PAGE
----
Reality Check — Correcting the Cleantech Record
CleanTechnica is launching a new feature entitled “Reality Check — Correcting the Cleantech Record.”
The goal of this feature is to address misleading reporting coming from the mainstream media and simultaneously help mainstream media reporters better understand cleantech industries (renewable energy, electric vehicles, and energy storage) so that they can more accurately frame and communicate news about these industries.
Why do we think this feature is so important? When it comes to clean energy and electric vehicle coverage, we routinely see the following mistakes:
◊ Coverage of renewable energy and electric vehicle policy support that doesn’t respect their place in the context of the massive, decades-old system of subsidies, tax breaks, and giveaways to highly mature fossil fuel energy sources.
◊ A lack of understanding of the economic and job-creation benefits of cleantech leadership.
◊ A lack of understanding about why cleantech sectors are growing quickly and are critical to the long-term competitiveness of countries and states in the continuously evolving global economy.
◊ Viewing and framing cleantech as a “climate change” or “environmental” story instead of the growing, dynamic set of business sectors firmly embedded in the 21st century economy.
◊ Inaccurately claiming that business execution problems (and perhaps failures) are nefarious scandals, seemingly just to stimulate clicks, outrage, and revenue.
Intentional or not, these shortcomings in coverage misinform the public’s view of clean economy sectors, companies, and people. So we’re here to correct it. To learn more about why we think this feature is so important, review our introduction article here.
Below are Reality Check articles. We’ll update this page regularly as we publish more.
Reality Check — Correcting the Cleantech Record
Kristen Grind’s Omissions and Errors in PACE Reporting: A new analysis by CleanTechnica of Wall Street Journal reporter Kirsten Grind’s series of six articles on the popular, energy-efficiency home improvement finance program known as PACE (Property Assessed Clean Energy) raises significant questions of accuracy and balance.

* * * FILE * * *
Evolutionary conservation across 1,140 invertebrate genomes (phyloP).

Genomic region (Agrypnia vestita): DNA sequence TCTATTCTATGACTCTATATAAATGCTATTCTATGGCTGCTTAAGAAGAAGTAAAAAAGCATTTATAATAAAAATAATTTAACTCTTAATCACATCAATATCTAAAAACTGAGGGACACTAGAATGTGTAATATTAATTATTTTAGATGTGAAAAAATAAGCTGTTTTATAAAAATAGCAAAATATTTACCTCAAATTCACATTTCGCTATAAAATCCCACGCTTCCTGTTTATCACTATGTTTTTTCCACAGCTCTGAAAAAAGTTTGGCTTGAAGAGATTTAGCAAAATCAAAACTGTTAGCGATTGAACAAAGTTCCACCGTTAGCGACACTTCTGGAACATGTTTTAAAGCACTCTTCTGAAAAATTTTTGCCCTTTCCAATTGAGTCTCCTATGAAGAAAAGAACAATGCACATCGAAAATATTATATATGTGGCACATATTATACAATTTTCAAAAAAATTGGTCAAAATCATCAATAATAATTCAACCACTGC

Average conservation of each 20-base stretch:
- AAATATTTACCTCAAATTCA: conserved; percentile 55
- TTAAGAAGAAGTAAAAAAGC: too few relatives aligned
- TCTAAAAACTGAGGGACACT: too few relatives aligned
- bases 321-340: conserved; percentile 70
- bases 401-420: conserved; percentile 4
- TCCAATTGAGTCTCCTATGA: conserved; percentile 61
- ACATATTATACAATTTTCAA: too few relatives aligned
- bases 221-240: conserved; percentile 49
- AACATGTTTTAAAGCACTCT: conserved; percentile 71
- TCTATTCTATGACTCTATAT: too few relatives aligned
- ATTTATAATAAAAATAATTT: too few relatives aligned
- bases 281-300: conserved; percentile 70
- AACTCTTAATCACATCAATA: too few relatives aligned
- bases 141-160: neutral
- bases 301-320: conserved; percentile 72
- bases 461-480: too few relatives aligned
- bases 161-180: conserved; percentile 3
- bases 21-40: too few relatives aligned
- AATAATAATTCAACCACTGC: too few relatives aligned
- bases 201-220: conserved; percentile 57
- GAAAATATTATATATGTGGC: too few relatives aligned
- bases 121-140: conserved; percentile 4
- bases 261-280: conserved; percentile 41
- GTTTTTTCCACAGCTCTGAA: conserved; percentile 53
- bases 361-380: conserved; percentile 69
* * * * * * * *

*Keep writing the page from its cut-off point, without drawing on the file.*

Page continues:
GateHouse Series (Part 3): Ignoring Facts to Push their Version of the Story
Does the GateHouse report accurately reflect the true experience of living near wind farms? We dive into a few examples of how the authors chose to ignore available data and frame the report to fit their own story, rather than the truth.
GateHouse Series (Part 2): Anti-Wind Series Used Textbook False Equivalency
This is the second article in our GateHouse series about their report, In the Shadow of Wind Farms. In this article, we look at the alleged health effects of living near wind turbines. GateHouse knowingly engaged in a textbook case of false equivalency by citing a few studies and experts for ‘wind turbine syndrome’ while ignoring the vast majority of scientific literature — and the leading international experts on the topic.
GateHouse Series (Part 1): Slanted Reporting on Wind Farm Communities
GateHouse Media’s extensive, recent series entitled In the Shadow of Wind Farms looks at how the rapid spread of large wind turbines is affecting host communities and wind farm neighbors — especially those who are not receiving a direct financial benefit from a nearby wind farm. But we found that the report provides no balance and no context, highlighting the experience of a very small minority of homeowners living and working in and around wind turbines, disregarding the studies that show majority positive responses to living near wind farms.
MSNBC and CNBC Miss Key Point of Trump Solar Tariffs Story: Good Reporters Miss Two of the Main Points, and Just Repeat Misleading Trump Talking Points
While MSNBC and CNBC usually produce good content, with solid experts with strong and independent viewpoints that typically add a lot of context and useful detail. But their recent coverage about tariffs on Chinese solar cells and solar panels brought out how little they follow the energy industry and how little they understand what the problems are with this specific case.
No, GM isn’t Going to Crush Tesla: Reporter Seems to Understand Auto History Well, but Not EV Innovation
A recent article on Business Insider looks at GM vs. Tesla. But it shows a deep misunderstanding of Tesla’s competitive differentiation by author Matthew DeBord, which isn’t unusual for people who spend a lot of time covering the legacy manufacturers. Author Michael Barnard says, “I’m sure I’d enjoy reading his books and for anyone who wants to look back with nostalgia written by a decent writer [but] that doesn’t mean you want him giving you guideposts to the future.”